The total mean score for Smile4life Activities was 1.62 (SD 1.60). Smile4life Activities was significantly explained by the grouping variable age. Those participants in the 16–30 years age group had significantly lower total mean scores for Smile4life Activities than those in the 31–50 or 51 + age groups (Table 2). Female participants (1.79, SD 1.62) had significantly larger total mean scores for Smile4life Activities than male participants (0.95, SD 1.35) (t = 2.07: p = 0.04). The grouping variable working sector did not explain differences in total mean Smile4life Activities scores (F[3,96] = 2.02 = p = 0.12).
Smile4life work-related belief scales
The mean total scores for the Ability to Deliver Smile4life scale were 26.46 (SD 8.04). The grouping variable age significantly explained differences in total mean scores for Ability to Deliver Smile4life. Those in the youngest age group had significantly lower total mean scores for the Ability to Deliver Smile4life compared with those in the middle or older age groups (Table 2). The grouping variable working sector significantly explained differences in total mean scores for Ability to Deliver Smile4life (F[3,96] = 10.63: p < 0.001). Therefore, those working in the NHS Boards (30.07, SD 7.13) had significantly greater mean scores than those working in local authorities (22.00, SD 7.18), NGOs (22.11, SD 7.14) or Other Sectors (21.92, SD 6.66). There were no significant differences between female (26.83, SD 8.27) and male (25.04, SD 7.14) total scores for Ability to Deliver Smile4life (t = 0.90: p = 0.37).
The mean total scores for Positive Beliefs and Outcomes were 28.79 (SD 4.75). The grouping variable age significantly explained differences in total mean scores for Positive Beliefs and Outcomes. Those in the youngest age group had significantly lower total mean scores for Positive Beliefs and Outcomes compared with those in the middle or older age groups (Table 2). The grouping variable working sector significantly explained differences in total mean scores for Positive Beliefs and Outcomes (F[3,96] = 3.22: p = 0.03). Multiple comparison tests, however, did not demonstrate any pair of comparisons to be significantly different. Likewise, there were no significant differences between female (28.92, SD 4.63) and male (28.28, SD 5.29) total scores for Positive Beliefs and Outcomes (t = 0.54: p = 0.58).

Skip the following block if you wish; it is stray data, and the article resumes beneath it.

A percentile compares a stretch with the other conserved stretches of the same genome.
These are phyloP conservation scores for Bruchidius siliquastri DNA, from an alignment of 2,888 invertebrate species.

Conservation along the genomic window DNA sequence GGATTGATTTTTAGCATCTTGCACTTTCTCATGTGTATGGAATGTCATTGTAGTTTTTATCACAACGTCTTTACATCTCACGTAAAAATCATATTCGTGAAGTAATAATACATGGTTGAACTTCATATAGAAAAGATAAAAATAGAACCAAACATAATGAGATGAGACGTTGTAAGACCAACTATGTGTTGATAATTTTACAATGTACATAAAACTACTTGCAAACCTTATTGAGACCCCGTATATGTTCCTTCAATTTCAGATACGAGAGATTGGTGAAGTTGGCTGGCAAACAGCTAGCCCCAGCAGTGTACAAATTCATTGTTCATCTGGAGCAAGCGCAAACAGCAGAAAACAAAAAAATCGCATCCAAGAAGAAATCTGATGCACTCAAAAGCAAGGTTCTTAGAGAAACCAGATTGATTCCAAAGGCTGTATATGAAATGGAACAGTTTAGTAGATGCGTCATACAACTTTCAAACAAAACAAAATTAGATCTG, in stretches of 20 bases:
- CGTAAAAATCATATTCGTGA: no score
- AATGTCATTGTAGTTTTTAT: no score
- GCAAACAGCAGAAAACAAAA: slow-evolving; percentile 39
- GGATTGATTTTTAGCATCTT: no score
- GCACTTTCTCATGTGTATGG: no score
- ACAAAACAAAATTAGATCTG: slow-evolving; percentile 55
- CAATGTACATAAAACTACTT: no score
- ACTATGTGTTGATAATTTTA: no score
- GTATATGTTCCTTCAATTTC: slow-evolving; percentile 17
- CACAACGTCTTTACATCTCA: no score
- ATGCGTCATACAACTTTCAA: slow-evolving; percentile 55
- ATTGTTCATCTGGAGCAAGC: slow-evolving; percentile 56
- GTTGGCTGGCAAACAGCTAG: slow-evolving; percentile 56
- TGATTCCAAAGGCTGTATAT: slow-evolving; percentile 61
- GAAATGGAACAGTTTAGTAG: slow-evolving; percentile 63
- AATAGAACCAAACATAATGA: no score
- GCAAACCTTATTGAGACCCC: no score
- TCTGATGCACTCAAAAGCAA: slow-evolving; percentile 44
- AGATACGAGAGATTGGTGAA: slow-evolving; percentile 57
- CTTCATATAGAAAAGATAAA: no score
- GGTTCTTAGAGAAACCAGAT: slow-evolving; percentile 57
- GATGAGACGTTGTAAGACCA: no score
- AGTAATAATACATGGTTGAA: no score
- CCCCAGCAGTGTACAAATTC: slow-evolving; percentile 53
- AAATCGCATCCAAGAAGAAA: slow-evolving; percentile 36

The total mean scores for the work-related belief scale, ‘Delivering Smile4life is part of my regular practice when engaging with service users’, were 3.00 (SD 1.12). The grouping variable age significantly explained differences in total mean scores for the Delivering Smile4life scale. Those in the youngest age group had significantly lower total mean scores for Delivering Smile4life compared with those in the middle or older age groups (Table 2). The grouping variable working sector did not significantly explained differences in total mean scores for Delivering Smile4life (F[3,96] = 0.71: p = 0.55). Similarly, there were no significant differences between female (3.05, SD 1.14) and male (2.81, SD 1.03) total mean scores for Delivering Smile4life (t = 0.88: p = 0.38).
Prior to multivariate analysis a Pearson’s correlation of all independent and dependent variables were examined (Table 3). There were numerous significant associations. Of note was the positive set of associations between age and the majority of the Smile4life variables. Gender shared little variance across the variable pool.
To predict implementation behaviour using a linear model a latent variable was constructed from the Delivering Smile4life scale and the summated Smile4life activities variable. This was considered parsimonious with the advantage of testing a single model rather than running two separate regression models for each of the raw behavioural variables, which would increase the risk of Type II errors. Selection of independent variables was limited to two raw variables, namely Positive Beliefs and Outcomes, and Ability to deliver Smile4life. Age was not entered into the model as the univariate comparisons above had shown significant associations with all the substantive variables (independent and dependent) violating model independence assumptions. Gender of participant was not closely associated with any model variables and hence omitted. Results of the model showed relatively good model fit on inspection of the chi-square (1.96; p > 0.15), SRMR (< 0.08) and R2 (0.62) values. In addition, positive and highly significant loadings were found describing the Implementation Behaviour latent variable (0.87 and 0.56) (Fig. 1). The two independent variables were associated (p < 0.05) with Implementation Behaviour. Positive Beliefs and Outcomes was associated strongly with Implementation Behaviour (0.55). The residuals were small and non-substantive as indicated by the standardized root mean squared residual.